If you decide to tile over laminate backsplash, follow this general process:

Supplies Needed

  • Tile (ceramic, porcelain or natural stone)
  • Thinset adhesive (polymer modified)
  • Grout
  • Grout sealer
  • Notched trowel
  • Fiberglass mesh membrane
  • Scuff pad or sandpaper
  • Grout float
  • Grout sponge

Step 1 – Prep

  • Clear counters and remove any items from backsplash area.
  • Scuff laminate surface withpad to rough up.
  • Clean thoroughly with household degreaser.
  • Rinse any soap residue and let dry fully.

Step 2 – Apply Membrane

  • Cut mesh membrane pieces to size of backsplash.
  • Apply thinset to back of membrane with flat side of trowel.
  • Press membrane firmly into place on laminate.

Step 3 – Install Tile

  • Apply thinset adhesive using notched side of trowel.
  • Press tiles into adhesive one at a time in desired pattern.
  • Use spacers for consistent grout lines.
  • Be sure tiles are fully set in thinset before moving on.

Step 4 – Grout Tile

  • Allow thinset to cure fully per manufacturer directions.
  • Apply grout release or sealer as recommended.
  • Grout tile lines with sanded grout using float.
  • Wipe away excess grout with damp sponge.
  • Allow grout to cure fully before sealing.

Step 5 – Seal and Finish

  • Apply grout sealer following product directions.
  • Wipe down tiled area with soft cloth.
  • Seal any exposed laminate edges with silicone caulk.
  • Allow everything to cure fully before using backsplash.

Maintaining Tile Over Laminate

Once installed, be sure to keep the following maintenance tips in mind:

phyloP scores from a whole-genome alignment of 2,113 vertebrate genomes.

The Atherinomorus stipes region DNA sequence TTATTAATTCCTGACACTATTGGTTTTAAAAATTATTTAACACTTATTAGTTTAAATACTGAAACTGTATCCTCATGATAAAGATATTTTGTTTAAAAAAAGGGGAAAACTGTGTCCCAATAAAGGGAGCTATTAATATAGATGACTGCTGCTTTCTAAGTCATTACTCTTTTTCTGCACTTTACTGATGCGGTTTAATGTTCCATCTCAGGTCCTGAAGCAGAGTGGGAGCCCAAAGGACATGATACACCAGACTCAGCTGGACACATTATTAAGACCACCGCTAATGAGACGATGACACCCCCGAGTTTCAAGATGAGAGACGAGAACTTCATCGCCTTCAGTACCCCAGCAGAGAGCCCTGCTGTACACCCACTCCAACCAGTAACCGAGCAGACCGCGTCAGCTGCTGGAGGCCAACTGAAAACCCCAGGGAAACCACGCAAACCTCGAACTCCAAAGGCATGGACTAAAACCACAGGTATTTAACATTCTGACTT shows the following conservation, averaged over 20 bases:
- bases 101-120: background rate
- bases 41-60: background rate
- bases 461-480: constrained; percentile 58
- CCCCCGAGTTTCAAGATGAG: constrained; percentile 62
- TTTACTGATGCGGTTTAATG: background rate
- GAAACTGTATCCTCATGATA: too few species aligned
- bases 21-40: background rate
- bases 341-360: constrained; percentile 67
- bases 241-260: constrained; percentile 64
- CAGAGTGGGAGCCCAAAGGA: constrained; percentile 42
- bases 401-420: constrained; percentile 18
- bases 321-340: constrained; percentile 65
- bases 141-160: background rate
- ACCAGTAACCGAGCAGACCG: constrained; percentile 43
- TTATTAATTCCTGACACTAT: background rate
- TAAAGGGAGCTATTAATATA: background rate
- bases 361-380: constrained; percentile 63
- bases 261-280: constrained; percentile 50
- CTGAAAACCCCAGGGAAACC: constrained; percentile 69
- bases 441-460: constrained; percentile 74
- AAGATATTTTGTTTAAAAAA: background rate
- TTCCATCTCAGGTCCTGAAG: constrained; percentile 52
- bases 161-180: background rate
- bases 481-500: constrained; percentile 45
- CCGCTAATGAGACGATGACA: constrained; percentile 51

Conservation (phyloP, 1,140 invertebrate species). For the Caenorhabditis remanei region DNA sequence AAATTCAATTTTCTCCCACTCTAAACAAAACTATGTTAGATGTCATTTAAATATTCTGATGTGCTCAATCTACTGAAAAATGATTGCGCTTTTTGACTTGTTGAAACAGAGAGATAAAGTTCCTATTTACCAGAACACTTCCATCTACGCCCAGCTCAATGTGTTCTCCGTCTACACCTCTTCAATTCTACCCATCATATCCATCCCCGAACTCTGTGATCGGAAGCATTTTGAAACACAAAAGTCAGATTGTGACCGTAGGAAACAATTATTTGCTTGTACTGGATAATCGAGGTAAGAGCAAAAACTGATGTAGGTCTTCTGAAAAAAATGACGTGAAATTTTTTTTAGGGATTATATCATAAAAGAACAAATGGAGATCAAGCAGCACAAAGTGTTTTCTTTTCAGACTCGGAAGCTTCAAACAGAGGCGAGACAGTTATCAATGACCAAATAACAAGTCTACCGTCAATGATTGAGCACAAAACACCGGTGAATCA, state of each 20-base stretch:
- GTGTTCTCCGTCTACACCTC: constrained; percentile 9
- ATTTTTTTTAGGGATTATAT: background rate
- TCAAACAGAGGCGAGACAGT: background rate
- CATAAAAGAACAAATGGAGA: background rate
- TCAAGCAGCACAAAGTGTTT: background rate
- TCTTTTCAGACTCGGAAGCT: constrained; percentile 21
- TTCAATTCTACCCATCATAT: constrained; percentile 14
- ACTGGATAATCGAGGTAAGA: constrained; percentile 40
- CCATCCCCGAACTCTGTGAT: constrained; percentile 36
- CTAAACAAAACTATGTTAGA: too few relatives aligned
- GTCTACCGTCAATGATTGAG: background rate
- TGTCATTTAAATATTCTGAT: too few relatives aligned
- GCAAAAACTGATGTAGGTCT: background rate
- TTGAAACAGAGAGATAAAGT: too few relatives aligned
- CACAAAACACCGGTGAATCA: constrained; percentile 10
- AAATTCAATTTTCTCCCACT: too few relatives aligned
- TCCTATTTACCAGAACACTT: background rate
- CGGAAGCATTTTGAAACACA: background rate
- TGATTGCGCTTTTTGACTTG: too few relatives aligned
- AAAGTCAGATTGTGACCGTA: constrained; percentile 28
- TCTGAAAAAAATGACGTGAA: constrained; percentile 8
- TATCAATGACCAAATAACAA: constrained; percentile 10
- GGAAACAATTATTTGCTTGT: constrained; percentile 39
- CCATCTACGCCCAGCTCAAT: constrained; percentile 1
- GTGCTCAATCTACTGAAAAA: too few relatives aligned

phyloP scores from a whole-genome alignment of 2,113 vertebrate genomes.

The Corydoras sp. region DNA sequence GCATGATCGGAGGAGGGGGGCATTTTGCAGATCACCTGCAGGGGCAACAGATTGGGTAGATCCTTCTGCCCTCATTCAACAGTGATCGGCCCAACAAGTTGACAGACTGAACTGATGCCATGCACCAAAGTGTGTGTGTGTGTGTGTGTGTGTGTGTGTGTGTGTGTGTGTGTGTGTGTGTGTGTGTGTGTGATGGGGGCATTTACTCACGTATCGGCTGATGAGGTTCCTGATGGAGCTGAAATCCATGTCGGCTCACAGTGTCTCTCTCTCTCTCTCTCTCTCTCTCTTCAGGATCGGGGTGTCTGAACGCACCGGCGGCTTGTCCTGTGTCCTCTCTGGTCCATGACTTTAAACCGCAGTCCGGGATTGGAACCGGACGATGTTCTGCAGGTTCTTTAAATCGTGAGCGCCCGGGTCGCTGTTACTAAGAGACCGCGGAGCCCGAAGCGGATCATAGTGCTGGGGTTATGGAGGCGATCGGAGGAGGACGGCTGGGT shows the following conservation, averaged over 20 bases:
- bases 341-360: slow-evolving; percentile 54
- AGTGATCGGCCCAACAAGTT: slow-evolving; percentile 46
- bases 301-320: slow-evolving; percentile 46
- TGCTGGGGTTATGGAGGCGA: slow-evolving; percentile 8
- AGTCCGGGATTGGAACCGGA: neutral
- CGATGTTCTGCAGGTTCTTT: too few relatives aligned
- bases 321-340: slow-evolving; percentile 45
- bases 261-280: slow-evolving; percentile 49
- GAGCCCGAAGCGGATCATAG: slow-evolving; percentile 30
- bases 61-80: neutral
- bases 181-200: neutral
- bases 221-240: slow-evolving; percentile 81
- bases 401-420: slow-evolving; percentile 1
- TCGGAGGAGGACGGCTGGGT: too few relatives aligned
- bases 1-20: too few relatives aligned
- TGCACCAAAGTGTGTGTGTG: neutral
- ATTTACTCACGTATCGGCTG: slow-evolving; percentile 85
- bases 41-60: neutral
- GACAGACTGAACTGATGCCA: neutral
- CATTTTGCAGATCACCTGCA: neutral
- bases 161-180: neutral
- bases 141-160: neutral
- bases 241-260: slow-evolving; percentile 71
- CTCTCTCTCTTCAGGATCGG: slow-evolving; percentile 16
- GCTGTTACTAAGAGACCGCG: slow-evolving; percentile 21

• Use a gentle cleaner designed for tile and grout. Avoid harsh chemicals.
  • Re-apply grout sealer on a regular basis per manufacturer directions.
  • Wipe up spills quickly to avoid moisture seeping behind tiles.
  • Do not allow heavy objects to impact the surface.
  • Check for any cracks in grout or tile which could allow moisture intrusion.
  • Monitor for bubbling or swelling of the underlying laminate over time.

With proper installation and care, a tile backsplash can be a stylish upgrade over dated laminate. Take the time to carefully consider if it is the right choice for your kitchen.

Frequently Asked Questions

Can I tile directly over laminate backsplash?

No, laminate is too slick for thinset to adhere to. A backerboard or membrane must be added first to create a gripping surface.

What about using larger format tiles?

Large tiles have a higher risk of cracking or loosening over time on laminate. Mosaic sheets or smaller tiles 4 inches or less are recommended.

Is it better to remove the laminate before tiling?

Yes, removing old laminate and installing cement backerboard is ideal for the most durable result. But tiling over laminate can work if done properly.

How long does tile over laminate typically last?

It varies based on quality of installation and maintenance. Generally 5-10 years of life can be expected before issues arise and replacement is needed.

Should I get professional help for this project?

That is highly advisable, especially for DIY novices. The details of surface prep and proper modified thinset use are critical.


Installing tile over an existing laminate backsplash can transform the look and feel of your kitchen. With careful planning and proper installation, tile can upgrade laminate with style and enjoyment for years before needing replacement. Be sure to fully evaluate the limitations and commitment required before starting. For best long-term durability and value, removing laminate to install tile backerboard is ideal. But tiling over laminate can be a worthwhile upgrade if done correctly. With realistic expectations and professional help if needed, you can avoid potential pitfalls and end up with beautiful new tile over laminate backsplash.